The Centers for Disease Control and Prevention (CDC) publishes a list of information collection requests under review by the Office of Management and Budget (OMB) in compliance with the Paperwork Reduction Act (44 U.S.C. Chapter 35). To request a copy of these requests, call the CDC Reports Clearance Officer at (404) 639-7090. Send written comments to CDC, Desk Officer, Human Resources and Housing Branch, New Executive Office Building, Room 10235, Washington, DC 20503. Written comments should be received within 30 days of this notice.
2001 National Health Interview Survey, Basic Module (0920-0214)—Revision—The National Center for Health Statistics (NCHS)—The annual National Health Interview Survey (NHIS) is a basic source of general statistics on the health of the U.S. population. Due to the integration of health surveys in the Department of Health and Human Services, the NHIS also has become the sampling frame and first stage of data collection for other major surveys, including the Medical Expenditure Panel Survey, the National Survey of Family Growth, and the National Health and Nutrition Examination Survey. By linking to the NHIS, the analysis potential of these surveys increases. The NHIS has long been used by government, university, and private researchers to evaluate both general health and specific issues, such as cancer, AIDS, and childhood immunizations. Journalists use its data to inform the general public. It will continue to be a leading source of data for the Congressionally-mandated “Health US” and related publications, as well as the single most important source of statistics to track progress toward the National Health Promotion and Disease Prevention Objectives, “Healthy People 2000.”
Because of survey integration and changes in the health and health care of the U.S. population, demands on the NHIS have changed and increased, leading to a major redesign of the annual core questionnaire, or Basic Module, and a redesign of the data collection system from paper questionnaires to computer assisted personal interviews (CAPI). Those redesigned elements were partially implemented in 1996 and fully implemented in 1997 and are expected to be in the field until 2006. This clearance is for the fifth full year of data collection using the Basic Module on CAPI, and for implementation of the second “Periodic Module”, which include additional detail questions on conditions, access to care, disabilities, and health care utilization. The “Periodic Module” will repeat a similar survey conducted in 1992, and will help track many of the Health People 2010 objectives. This data collection, planned for January-December 2001, will result in publication of new national estimates of health statistics, release of public use micro data files, and a sampling frame for other integrated surveys. The annualized burden is 48,600 hours.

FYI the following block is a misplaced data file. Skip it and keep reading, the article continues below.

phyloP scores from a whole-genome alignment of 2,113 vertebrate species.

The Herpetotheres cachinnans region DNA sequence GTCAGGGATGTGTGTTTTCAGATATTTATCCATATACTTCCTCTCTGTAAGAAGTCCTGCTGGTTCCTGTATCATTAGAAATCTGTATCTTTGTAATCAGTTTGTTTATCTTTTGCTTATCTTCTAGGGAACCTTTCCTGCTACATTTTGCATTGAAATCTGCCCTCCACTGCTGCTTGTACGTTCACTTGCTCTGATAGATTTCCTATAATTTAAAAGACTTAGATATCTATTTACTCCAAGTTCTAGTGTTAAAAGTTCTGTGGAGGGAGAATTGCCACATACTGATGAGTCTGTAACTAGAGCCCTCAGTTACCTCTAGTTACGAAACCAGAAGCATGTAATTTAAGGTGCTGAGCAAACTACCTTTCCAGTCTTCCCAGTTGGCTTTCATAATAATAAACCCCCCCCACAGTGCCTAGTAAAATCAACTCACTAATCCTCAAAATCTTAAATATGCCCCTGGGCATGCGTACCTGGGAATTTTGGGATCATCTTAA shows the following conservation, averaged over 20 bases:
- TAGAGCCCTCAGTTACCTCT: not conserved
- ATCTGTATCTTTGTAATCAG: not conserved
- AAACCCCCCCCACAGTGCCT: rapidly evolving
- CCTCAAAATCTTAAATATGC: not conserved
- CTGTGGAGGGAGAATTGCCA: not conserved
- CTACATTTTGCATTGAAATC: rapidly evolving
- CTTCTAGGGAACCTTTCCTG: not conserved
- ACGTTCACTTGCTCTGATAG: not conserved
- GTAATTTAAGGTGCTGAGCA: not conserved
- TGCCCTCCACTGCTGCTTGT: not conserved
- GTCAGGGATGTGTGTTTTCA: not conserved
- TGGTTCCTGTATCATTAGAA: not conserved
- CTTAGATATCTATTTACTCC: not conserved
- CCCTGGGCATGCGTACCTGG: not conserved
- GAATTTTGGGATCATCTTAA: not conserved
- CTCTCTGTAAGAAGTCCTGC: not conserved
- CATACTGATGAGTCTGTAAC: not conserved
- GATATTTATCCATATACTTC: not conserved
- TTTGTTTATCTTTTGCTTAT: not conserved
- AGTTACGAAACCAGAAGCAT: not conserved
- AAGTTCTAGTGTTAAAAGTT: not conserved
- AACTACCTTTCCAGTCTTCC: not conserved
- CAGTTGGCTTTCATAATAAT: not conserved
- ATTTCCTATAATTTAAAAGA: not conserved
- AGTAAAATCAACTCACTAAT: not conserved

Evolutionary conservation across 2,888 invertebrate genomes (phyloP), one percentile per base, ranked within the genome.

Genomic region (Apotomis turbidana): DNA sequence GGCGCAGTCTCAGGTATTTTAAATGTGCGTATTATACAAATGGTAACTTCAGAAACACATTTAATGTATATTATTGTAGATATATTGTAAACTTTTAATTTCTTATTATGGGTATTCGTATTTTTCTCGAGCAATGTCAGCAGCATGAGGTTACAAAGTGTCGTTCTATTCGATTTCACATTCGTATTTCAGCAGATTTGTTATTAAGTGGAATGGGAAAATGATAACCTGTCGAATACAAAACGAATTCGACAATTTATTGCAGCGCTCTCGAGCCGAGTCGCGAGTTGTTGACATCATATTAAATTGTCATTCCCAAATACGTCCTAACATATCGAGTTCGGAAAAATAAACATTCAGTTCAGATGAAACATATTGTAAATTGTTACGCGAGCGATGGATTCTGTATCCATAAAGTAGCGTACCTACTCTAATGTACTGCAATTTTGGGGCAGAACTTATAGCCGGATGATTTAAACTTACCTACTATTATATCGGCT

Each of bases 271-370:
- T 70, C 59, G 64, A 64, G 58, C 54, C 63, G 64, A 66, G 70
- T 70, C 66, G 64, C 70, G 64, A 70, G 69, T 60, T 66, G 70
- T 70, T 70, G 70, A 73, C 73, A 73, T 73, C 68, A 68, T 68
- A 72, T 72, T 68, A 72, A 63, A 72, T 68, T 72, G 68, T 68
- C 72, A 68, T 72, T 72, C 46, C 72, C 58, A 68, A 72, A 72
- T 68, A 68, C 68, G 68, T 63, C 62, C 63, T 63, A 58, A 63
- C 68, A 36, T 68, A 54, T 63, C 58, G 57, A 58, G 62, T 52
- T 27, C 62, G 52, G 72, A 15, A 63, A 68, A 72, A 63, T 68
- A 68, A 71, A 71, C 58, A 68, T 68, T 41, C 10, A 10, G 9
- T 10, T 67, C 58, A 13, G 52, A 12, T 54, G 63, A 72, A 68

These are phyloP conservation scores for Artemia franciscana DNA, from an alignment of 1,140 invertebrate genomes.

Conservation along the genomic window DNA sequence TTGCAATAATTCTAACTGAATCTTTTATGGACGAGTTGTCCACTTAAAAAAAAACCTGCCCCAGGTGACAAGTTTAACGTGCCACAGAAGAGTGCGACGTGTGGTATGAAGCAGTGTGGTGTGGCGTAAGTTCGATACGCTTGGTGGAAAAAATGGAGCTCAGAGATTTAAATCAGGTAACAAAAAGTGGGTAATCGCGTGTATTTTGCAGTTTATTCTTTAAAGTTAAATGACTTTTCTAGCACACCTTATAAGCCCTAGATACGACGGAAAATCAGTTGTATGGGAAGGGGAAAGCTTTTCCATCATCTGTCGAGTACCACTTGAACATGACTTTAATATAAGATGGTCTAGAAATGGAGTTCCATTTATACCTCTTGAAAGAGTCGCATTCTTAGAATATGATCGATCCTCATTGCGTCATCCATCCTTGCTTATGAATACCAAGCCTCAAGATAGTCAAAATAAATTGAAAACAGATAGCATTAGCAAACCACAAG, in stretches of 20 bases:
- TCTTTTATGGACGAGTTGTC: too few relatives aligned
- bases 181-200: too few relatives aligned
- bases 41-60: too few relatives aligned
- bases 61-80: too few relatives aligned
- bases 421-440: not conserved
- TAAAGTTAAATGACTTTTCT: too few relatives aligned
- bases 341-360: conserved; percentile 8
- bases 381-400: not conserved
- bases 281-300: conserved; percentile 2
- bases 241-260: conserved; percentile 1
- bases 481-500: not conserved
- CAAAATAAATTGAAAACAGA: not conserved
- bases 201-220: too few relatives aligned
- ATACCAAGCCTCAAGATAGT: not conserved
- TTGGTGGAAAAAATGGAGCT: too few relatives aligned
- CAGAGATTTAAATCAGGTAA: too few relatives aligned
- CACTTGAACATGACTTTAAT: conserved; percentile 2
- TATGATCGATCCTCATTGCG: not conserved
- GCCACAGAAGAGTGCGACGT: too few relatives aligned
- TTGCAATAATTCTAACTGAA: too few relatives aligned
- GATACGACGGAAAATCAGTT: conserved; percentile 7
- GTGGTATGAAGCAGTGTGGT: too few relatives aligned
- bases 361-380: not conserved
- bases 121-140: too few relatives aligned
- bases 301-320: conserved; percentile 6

|Questionnaire (respondent)||Number of respondents||Number of responses per respondent||Average burden per respondent (in hours)|
|Family Core (adult family member)||42,000||1||21/60|
|Adult Core (sample adult)||42,000||1||21/60|
|Child Core (adult family member)||18,000||1||15/60|
|Periodic Module (sample adult)||42,000||1||21/60|
|All households||42,000||1||1 10/60|
Dated: September 5, 2000.
Acting Associate Director for Policy, Planning, and Evaluation, Centers for Disease Control and Prevention (CDC).
[FR Doc. 00-23204 Filed 9-8-00; 8:45 am]
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